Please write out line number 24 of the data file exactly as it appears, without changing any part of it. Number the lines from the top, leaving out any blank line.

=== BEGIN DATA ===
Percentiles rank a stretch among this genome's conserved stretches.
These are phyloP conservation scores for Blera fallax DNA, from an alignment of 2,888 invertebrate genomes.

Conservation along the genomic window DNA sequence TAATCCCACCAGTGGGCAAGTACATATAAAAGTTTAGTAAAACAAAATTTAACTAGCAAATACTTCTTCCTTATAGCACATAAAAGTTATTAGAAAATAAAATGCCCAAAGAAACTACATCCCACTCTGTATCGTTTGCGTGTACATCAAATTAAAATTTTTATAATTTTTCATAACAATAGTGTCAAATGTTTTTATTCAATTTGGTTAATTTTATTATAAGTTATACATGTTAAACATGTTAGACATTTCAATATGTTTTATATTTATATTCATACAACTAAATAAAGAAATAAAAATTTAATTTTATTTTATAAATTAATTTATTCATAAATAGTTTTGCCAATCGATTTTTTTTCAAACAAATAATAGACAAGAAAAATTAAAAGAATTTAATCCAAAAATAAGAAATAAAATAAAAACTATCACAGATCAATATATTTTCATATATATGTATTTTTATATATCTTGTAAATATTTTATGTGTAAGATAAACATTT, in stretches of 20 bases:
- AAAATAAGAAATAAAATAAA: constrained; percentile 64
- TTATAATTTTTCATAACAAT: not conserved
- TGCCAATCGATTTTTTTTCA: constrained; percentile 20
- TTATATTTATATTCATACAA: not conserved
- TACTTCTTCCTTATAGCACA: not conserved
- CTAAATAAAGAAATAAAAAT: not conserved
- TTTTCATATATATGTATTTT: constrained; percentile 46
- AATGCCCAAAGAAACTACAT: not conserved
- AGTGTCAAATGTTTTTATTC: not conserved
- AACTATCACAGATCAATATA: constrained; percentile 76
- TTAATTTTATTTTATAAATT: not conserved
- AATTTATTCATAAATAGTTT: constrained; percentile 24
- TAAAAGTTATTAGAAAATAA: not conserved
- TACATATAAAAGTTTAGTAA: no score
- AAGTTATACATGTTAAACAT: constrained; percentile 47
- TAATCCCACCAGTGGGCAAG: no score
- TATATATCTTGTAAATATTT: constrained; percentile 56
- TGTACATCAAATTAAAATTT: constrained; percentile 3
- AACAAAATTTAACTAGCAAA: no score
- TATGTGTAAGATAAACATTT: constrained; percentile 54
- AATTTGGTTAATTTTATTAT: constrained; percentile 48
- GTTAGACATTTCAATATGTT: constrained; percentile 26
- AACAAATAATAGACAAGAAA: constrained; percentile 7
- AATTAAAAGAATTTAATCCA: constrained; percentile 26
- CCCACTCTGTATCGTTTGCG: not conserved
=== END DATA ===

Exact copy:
- AATTTGGTTAATTTTATTAT: constrained; percentile 48